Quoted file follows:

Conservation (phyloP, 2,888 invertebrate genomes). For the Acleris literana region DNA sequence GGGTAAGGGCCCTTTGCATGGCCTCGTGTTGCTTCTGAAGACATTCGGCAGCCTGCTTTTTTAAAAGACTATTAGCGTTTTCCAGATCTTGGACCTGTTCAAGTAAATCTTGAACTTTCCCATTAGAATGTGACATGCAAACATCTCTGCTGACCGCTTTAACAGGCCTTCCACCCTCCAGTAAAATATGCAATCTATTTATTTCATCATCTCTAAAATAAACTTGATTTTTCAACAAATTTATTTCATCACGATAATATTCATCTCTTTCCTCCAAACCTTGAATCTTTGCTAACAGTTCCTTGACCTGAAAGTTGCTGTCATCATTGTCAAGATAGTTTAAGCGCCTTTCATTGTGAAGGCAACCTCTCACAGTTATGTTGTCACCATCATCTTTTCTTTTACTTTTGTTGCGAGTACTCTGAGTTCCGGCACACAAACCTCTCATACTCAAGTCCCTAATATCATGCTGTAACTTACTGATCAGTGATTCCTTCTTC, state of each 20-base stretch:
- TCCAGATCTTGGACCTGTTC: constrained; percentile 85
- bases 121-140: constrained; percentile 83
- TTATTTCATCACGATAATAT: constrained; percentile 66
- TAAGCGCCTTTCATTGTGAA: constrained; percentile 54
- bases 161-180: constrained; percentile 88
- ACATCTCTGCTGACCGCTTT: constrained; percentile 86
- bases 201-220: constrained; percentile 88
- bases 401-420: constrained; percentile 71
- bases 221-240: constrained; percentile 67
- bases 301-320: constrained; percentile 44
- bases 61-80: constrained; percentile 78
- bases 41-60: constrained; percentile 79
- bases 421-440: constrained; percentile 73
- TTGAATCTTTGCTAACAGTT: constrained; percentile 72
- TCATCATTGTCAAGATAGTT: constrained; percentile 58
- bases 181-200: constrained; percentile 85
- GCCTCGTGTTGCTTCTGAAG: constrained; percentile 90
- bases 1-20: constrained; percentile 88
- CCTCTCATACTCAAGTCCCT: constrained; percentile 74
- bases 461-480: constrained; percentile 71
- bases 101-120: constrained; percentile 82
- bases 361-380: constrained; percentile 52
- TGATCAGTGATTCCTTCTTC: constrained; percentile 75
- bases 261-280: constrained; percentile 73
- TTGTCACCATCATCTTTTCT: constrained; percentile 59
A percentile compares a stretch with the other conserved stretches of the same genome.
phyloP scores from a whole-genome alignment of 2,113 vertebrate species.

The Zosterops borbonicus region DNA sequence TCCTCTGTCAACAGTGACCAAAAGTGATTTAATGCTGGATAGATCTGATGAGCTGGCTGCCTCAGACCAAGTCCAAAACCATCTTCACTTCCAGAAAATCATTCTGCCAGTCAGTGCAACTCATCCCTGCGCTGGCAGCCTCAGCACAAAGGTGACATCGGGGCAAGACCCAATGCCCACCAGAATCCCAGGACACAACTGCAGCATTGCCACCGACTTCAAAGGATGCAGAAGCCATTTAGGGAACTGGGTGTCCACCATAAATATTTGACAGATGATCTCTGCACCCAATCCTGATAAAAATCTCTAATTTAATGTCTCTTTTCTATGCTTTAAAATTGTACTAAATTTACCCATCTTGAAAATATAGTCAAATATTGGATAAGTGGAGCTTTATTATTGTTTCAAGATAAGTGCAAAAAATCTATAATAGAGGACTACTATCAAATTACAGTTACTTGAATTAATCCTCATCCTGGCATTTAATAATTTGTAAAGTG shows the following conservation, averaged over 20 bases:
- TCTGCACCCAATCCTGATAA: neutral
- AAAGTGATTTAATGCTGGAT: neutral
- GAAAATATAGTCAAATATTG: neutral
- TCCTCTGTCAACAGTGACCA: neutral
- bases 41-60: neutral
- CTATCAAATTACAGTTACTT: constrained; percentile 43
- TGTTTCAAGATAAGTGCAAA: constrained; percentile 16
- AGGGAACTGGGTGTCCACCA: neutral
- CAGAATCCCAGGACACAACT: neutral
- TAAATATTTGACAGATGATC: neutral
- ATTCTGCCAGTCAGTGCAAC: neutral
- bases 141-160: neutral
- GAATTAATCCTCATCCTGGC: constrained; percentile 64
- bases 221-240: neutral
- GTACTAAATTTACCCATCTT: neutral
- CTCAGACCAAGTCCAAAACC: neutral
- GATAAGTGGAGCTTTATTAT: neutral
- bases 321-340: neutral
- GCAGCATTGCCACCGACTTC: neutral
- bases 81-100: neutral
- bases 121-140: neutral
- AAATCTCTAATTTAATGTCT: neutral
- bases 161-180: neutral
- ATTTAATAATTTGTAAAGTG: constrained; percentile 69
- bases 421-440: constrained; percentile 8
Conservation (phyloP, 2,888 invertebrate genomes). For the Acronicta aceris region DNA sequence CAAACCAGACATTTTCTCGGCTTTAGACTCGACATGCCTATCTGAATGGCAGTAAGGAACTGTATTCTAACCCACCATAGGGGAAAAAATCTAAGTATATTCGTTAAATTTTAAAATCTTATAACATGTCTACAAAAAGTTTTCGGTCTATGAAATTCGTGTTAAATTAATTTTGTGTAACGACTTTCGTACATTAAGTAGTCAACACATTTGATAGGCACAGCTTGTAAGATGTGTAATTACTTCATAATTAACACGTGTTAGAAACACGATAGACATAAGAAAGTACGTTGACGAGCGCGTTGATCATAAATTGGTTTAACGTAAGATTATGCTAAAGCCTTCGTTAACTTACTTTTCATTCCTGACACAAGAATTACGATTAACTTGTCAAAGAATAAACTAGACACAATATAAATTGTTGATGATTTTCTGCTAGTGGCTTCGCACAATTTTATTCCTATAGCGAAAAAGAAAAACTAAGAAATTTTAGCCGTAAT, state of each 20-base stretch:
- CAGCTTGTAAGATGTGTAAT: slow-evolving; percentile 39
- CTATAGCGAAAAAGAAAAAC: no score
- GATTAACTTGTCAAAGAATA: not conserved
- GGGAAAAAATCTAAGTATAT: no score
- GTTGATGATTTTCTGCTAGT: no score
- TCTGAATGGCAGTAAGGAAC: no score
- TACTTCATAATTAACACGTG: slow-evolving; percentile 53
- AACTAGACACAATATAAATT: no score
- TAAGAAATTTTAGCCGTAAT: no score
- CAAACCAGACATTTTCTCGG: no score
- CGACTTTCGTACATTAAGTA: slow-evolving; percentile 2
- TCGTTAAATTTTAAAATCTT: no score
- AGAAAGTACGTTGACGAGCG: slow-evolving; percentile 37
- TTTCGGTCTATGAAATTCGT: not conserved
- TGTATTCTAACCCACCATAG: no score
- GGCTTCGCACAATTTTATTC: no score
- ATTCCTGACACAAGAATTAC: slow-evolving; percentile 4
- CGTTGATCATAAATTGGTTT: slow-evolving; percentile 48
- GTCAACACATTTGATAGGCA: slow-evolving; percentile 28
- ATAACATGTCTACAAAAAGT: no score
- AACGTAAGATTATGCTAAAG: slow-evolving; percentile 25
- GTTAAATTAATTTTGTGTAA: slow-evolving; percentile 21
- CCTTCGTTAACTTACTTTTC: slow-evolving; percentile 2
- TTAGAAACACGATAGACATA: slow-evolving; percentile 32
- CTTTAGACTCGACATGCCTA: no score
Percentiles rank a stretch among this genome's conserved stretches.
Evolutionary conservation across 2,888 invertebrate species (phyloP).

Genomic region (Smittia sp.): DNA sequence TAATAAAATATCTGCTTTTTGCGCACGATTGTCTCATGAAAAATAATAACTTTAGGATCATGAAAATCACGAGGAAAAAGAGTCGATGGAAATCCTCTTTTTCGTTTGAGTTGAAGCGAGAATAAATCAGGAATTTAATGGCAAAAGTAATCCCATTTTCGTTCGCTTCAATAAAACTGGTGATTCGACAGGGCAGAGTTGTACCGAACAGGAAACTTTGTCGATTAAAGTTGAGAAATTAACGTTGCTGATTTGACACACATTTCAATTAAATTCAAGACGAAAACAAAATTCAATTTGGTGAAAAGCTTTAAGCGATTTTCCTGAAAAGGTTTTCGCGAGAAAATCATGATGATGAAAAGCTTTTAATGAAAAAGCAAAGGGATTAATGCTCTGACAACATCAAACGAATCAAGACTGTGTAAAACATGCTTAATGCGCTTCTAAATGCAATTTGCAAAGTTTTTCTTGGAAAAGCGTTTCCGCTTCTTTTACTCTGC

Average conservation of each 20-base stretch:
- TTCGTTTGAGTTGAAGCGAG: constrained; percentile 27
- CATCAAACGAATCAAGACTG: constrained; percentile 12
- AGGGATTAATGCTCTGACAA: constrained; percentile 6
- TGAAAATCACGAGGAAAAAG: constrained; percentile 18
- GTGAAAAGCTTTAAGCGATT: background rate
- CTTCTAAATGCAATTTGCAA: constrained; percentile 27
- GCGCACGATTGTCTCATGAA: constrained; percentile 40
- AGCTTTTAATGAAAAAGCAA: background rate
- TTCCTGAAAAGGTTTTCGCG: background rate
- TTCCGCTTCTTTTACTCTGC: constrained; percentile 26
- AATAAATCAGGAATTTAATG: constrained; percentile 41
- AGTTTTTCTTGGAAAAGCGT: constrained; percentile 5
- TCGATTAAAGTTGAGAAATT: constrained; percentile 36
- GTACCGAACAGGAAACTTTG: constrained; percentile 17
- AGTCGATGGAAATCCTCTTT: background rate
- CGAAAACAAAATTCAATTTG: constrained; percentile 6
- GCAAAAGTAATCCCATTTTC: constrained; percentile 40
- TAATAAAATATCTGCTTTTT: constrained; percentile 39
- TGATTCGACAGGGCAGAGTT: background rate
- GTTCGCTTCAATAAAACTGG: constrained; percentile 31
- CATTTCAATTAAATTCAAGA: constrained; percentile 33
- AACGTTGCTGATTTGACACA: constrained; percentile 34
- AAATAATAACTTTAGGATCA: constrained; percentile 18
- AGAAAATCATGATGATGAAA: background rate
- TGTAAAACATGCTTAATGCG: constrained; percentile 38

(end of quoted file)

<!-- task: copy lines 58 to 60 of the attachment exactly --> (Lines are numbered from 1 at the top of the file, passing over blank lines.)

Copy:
- GATTAACTTGTCAAAGAATA: not conserved
- GGGAAAAAATCTAAGTATAT: no score
- GTTGATGATTTTCTGCTAGT: no score